- The Codex Alimentarius framework includes an electronic working group that develops guidance on paperless certification and provides a data model of its Generic Official Certificate which does not introduce specific hardware and/or software requirements at national level.
- The IPPC framework, consisting in the development of the Global ePhyto Hub and the Generic ePhyto National System.
- The eCITES framework, which includes making available a CITES e-permitting toolkit and working together with the United Nations Conference on Trade and Development (UNCTAD) on UNCTAD’s Automated System for Customs Data (ASYCUDA) eCITES module.
- The WCO framework on exchange of information "Globally Networked Customs", encompasses all relevant tools and standards including the WCO Data Model, a semantic and messaging standard which does not require specific hardware and/or software solutions at national level.
The Project recommendations are aimed towards helping developing countries in their understanding of e-veterinary certification at a national and international level.
Based on the findings of the report, the OIE has been advised to consider the following recommendations:
OIE Standard-Setting Process
1. Introduction into the OIE Terrestrial Animal Health Code and the Aquatic Animal Health Code additional guidance on the transition from a paper to an electronic format on the basis of a single window system.
2. The establishment of an ad hoc Group with dedicated tasks with regards to e-veterinary certification on the basis of a single window system.
OIE collaboration with other International Organisations
e-Veterinary certification at national level should not be an isolated process of the Veterinary Authorities and similarly e-veterinary certification at international level should not become an isolated process for the OIE. Cooperation between the OIE, IPPC and Codex as well as Customs authorities will help countries effectively develop e-veterinary certification for international trade on the basis of a Single Window system.
Specific recommendations to the OIE include:
- Further explore collaboration with the Codex Alimentarius and the IPPC in the framework of the WTO SPS Committee meetings.
- Cooperate with the WCO Secretariat and relevant experts on enabling inclusive digital collaboration between government agencies in the context of a Single Window environment.
- Work with the UNCTAD to develop a standardised e-veterinary certification technical solution for export and import with the use of the OIE Derived Information Package from the WCO.
- Further explore with the Codex Alimentarius Commission the possibility of incorporating the Codex Derived Information Package from WCO in the above cooperation with UNCTAD on standardised e-certification technical solutions for import and export.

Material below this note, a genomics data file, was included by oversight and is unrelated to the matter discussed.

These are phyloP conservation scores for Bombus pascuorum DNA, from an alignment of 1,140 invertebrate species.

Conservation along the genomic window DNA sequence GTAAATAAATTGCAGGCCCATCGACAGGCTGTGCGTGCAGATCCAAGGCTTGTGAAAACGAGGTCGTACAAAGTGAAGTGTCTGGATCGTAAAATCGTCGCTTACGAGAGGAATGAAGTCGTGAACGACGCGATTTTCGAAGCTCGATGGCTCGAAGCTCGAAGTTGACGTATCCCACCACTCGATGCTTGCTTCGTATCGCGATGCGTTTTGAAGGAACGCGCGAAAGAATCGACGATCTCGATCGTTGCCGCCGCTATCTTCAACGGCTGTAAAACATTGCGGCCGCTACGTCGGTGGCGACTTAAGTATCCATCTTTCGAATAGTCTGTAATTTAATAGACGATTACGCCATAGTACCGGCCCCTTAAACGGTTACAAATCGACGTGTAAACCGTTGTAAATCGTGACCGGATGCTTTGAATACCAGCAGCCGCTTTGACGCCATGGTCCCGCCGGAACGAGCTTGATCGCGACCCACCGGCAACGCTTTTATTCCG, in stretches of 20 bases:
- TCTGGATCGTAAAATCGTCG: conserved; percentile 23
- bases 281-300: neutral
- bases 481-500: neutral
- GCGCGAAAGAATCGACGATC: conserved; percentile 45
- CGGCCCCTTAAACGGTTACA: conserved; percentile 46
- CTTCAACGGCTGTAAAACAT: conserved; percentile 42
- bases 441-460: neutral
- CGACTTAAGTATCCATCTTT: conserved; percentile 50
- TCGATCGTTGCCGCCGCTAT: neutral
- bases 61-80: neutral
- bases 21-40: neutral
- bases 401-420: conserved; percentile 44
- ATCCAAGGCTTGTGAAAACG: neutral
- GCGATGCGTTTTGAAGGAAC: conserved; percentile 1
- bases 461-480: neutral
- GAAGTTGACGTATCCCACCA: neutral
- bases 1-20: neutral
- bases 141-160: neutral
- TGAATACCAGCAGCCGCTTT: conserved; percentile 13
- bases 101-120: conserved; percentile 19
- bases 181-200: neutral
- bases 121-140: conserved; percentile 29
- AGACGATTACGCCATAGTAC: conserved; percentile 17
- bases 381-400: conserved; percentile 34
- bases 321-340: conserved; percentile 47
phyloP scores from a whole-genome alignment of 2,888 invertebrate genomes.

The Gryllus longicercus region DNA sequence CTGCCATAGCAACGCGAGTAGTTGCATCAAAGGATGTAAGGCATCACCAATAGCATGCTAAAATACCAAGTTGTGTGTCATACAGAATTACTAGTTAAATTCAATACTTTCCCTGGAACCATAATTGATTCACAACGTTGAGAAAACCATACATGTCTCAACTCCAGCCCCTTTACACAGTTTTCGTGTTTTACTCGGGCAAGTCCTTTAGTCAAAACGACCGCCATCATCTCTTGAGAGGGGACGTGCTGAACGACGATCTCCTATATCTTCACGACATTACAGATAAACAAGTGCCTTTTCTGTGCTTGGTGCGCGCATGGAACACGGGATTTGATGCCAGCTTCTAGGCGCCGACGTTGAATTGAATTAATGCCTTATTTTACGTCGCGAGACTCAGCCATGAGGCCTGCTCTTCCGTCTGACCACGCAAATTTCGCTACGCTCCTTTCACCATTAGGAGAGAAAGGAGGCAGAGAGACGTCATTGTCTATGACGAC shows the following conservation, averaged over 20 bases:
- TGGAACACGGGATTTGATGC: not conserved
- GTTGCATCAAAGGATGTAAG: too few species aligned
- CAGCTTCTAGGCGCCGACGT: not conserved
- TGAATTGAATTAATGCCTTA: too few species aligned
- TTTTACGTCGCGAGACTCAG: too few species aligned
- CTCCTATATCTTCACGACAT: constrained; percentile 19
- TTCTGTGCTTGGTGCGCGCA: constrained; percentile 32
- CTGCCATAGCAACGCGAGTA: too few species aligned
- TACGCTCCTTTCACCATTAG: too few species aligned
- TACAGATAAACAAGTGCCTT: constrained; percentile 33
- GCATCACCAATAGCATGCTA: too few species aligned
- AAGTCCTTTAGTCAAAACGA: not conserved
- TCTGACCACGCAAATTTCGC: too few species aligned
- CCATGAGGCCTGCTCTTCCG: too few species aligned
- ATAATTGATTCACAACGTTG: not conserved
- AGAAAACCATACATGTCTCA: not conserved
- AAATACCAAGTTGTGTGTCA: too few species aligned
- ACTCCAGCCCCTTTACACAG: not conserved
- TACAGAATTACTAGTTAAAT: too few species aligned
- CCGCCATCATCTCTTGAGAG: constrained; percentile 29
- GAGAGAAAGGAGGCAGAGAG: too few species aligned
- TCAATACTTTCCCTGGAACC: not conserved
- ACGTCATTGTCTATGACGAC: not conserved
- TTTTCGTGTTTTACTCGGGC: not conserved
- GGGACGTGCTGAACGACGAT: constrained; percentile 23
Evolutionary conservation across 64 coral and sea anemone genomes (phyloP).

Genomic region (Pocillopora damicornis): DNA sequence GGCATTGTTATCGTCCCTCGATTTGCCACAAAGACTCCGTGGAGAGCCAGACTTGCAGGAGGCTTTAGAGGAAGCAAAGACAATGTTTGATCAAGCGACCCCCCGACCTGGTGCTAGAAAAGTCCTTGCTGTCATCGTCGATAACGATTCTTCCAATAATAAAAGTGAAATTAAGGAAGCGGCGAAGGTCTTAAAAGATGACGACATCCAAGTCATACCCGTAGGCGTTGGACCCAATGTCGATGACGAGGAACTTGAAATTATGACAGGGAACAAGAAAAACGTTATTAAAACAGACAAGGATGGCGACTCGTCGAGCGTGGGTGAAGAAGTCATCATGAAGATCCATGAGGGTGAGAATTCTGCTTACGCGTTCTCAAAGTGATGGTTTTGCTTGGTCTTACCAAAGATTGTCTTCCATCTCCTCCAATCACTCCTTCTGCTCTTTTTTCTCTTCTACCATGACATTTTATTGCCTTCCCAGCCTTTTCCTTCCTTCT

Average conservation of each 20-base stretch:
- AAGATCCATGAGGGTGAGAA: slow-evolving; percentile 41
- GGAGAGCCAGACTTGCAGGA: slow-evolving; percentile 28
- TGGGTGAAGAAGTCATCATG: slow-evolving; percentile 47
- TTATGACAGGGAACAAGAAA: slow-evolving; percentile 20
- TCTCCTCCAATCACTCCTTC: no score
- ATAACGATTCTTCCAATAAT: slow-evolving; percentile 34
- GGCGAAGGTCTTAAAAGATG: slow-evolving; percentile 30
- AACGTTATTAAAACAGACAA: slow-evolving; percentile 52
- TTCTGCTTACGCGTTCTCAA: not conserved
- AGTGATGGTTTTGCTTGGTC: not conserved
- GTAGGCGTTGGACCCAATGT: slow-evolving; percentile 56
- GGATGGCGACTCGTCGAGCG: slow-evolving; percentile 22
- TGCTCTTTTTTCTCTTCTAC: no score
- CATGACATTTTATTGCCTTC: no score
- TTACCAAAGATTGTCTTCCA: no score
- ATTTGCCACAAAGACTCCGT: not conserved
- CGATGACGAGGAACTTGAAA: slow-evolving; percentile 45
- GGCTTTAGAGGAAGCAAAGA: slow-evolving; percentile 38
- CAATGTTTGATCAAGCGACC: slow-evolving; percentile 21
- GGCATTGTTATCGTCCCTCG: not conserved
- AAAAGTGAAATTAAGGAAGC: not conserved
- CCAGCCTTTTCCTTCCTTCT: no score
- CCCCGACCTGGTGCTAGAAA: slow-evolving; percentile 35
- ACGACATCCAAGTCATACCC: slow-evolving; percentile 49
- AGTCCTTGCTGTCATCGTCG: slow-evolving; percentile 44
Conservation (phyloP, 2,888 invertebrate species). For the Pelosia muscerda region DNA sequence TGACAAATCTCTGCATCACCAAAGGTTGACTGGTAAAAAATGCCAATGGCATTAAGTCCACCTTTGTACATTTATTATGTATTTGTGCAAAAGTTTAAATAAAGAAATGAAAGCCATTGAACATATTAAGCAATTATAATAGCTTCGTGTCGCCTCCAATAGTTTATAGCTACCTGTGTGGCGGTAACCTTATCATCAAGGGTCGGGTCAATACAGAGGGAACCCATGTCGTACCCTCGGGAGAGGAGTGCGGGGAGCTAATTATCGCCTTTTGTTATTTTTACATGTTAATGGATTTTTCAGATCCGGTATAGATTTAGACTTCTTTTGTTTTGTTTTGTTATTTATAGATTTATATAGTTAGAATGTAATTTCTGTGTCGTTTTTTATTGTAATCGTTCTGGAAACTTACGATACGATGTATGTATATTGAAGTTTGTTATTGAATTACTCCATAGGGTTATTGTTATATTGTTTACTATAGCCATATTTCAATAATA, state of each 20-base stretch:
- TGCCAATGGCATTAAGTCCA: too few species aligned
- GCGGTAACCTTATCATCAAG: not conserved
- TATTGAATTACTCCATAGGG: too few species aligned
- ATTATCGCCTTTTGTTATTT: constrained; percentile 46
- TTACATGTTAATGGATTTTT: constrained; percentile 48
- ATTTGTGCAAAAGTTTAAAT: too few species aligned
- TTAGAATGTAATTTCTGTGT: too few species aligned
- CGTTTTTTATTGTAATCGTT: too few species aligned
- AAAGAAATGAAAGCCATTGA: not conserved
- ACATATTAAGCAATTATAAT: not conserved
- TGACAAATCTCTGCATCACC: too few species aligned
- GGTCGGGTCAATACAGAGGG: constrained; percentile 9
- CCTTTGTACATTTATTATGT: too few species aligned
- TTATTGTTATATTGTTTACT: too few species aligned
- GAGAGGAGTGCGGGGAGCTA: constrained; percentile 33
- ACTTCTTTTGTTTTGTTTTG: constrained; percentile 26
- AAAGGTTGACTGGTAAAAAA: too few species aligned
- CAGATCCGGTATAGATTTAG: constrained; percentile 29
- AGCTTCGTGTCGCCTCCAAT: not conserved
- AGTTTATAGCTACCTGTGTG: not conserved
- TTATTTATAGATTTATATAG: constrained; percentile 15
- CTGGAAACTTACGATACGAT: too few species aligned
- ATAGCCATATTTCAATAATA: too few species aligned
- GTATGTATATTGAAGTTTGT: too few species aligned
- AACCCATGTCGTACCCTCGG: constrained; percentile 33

- Further explore with the IPPC Secretariat the possibility of exchanging electronic veterinary certificates through the Global ePhyto Hub; the potential for expansion of the Generic ePhyto National System (GeNS) to enable it to be used for international trade of animals and animal products.
- Investigate the possibility of a partnership with the World Bank Group in its efforts to implement the World Trade Organization's Trade Facilitation Agreement (TFA).
Considerations on a technical solution
Taking into consideration the (expected) benefits and challenges for countries that have important import and export volumes combined with limited resources and IT infrastructure, the availability of an off-the-shelf software solution for electronic certification, that can be configured to respond to the specific requirements and needs of the Veterinary Authorities, including adaptation to national languages, government border requirements and workflows during import and export, might be considered a welcome and feasible option. This software solution must not only support international exchanges but also provide for digitisation of processes at national level in a Single Window environment.
This off-the-shelf software solution is expected to benefit from cooperation between the OIE and the WCO on the WCO data model and the OIE Derived Information Package. Formal validation of the Package will also assist countries to better engage in international trade of animals and animal products through e-veterinary certification.
The WCO data model also contains the Codex Derived Information Package. Countries with limited resources and IT infrastructure might be interested in working with an off-the-shelf software solution for electronic certification by Veterinary Authorities and for electronic certification by food authorities. Such a multi-disciplinary software solution can be created by incorporating the WCO data model OIE Derived Information Package together with the Codex Derived Information Package.